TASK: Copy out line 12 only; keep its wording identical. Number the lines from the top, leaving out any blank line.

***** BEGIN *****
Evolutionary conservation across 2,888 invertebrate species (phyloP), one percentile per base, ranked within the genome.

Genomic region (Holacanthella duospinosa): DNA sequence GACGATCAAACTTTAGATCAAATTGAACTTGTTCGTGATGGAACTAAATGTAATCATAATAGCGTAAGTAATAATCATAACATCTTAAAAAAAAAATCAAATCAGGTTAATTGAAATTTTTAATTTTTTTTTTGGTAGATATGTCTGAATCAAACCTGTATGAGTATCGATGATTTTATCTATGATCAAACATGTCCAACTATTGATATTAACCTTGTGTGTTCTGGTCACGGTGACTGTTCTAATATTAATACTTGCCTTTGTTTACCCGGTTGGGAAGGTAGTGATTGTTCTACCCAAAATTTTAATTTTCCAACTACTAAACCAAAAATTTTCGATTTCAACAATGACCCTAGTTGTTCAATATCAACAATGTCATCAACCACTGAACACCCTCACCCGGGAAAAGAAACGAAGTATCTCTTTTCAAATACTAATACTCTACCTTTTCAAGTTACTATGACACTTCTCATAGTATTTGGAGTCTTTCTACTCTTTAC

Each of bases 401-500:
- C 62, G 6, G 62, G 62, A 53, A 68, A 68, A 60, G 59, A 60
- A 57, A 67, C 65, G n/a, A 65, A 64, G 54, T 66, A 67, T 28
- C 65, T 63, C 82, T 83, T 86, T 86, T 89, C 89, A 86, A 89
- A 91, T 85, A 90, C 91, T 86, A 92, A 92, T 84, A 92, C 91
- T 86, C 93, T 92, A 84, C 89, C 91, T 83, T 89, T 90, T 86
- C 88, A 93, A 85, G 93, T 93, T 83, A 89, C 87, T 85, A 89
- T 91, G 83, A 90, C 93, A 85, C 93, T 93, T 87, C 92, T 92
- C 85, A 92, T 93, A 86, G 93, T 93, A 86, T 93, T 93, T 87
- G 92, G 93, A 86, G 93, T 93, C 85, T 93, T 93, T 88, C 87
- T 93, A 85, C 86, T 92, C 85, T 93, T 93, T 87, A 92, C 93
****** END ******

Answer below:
- G 92, G 93, A 86, G 93, T 93, C 85, T 93, T 93, T 88, C 87